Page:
Texas-born actor Dennis Quaid recently announced the formation of a production company, the first of which is American pride, a biopic of the great country music Charley Pride, who lived in Dallas and died here of complications from COVID-19 last December. He was 86 years old.
The Hollywood merchant site Deadline reports who Quaid will also star in the film, playing the role of “Cowboy” Jack Clement, who, according to the website, “wrote and recorded with Pride many of his groundbreaking hits.” Clement was also a mentor for Quaid during his own musical career.
“Charley Pride was the Jackie Robinson of country music,” Quaid told Deadline. “He became a star at a time when it didn’t seem possible. It is the very interesting story of a man realizing his dreams, the relationship with him and his wife for over 50 years, and how difficult it was for Pride to be regarded by people of his color who gravitated. to other forms of music, let alone C&W fans in the South who were reluctant to welcome a black singer into the fold.
The filmmaker told Deadline he hopes to make a story that documents “how color doesn’t really matter; it’s about reaching people, which makes her story relevant today.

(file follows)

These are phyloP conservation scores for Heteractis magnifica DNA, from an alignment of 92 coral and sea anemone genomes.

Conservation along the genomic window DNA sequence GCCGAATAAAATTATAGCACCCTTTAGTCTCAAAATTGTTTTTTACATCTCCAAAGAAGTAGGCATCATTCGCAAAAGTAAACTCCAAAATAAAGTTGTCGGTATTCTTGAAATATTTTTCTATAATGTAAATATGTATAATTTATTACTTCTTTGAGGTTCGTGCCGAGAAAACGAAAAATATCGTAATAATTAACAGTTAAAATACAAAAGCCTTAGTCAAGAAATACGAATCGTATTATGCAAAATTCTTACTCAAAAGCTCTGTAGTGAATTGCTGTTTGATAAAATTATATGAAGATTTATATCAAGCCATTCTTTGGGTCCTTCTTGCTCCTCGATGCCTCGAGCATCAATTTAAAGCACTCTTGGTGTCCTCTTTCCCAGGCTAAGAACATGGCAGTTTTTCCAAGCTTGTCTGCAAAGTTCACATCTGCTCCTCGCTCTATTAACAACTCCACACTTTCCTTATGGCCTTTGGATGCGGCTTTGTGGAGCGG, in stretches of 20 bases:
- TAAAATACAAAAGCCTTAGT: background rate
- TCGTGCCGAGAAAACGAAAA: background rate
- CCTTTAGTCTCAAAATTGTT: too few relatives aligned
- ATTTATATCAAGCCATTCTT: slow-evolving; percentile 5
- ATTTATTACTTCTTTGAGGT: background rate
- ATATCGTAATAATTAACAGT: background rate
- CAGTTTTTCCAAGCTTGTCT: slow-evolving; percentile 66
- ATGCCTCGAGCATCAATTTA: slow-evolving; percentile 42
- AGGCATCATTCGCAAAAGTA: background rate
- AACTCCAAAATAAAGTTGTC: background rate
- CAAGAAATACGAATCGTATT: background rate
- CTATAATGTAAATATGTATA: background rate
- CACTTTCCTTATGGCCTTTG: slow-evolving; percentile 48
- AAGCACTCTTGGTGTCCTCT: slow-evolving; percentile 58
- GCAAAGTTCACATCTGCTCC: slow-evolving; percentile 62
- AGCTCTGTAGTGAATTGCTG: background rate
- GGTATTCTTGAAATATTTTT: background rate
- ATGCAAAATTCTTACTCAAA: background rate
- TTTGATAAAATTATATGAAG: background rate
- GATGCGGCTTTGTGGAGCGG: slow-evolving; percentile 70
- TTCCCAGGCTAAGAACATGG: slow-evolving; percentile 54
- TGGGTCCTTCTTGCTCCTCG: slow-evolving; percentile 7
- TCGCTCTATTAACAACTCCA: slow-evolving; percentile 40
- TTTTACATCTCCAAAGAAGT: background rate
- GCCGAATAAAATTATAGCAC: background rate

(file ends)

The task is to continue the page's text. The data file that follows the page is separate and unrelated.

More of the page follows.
Pride has made the news even in death.
On May 20, Tyler Pride, a police officer from Tyler, Texas, filed a lawsuit in Dallas County Estates Court, challenging the will of his biological father, whose paternity was verified by a Texas court in 1992. The will recognizes the three children shared by Pride. with his widow, Rozene Pride, who is also her husband’s executor and, according to Deadline, a collaborator of Quaid and her husband in the planning of the next film. Rozene and Charley Pride have been married for 64 years.
Inducted into the Country Music Hall of Fame in 2000, Pride is also commemorated at the Smithsonian, where in 2015 he became a member of the National Museum of African American History and Culture.
His last performance was in November 2020 in Nashville, where he flew to accept the CMA’s Willie Nelson Lifetime Achievement Award, which aired on ABC during the height of the pandemic. He quickly developed symptoms which turned out to be fatal.
We reached out to Quaid’s new business and family lawyers for Charley Pride and Tyler Pride on Monday, but have yet to hear back.
Deadline’s story gave few clues as to what the movie was going to do except for one.
“Charley had bipolar disorder,” Quaid said, “and had these manic episodes and hallucinations that people were trying to get him to. His wife was instrumental in helping him get over that. He was a little embarrassed about it, but we have passed it.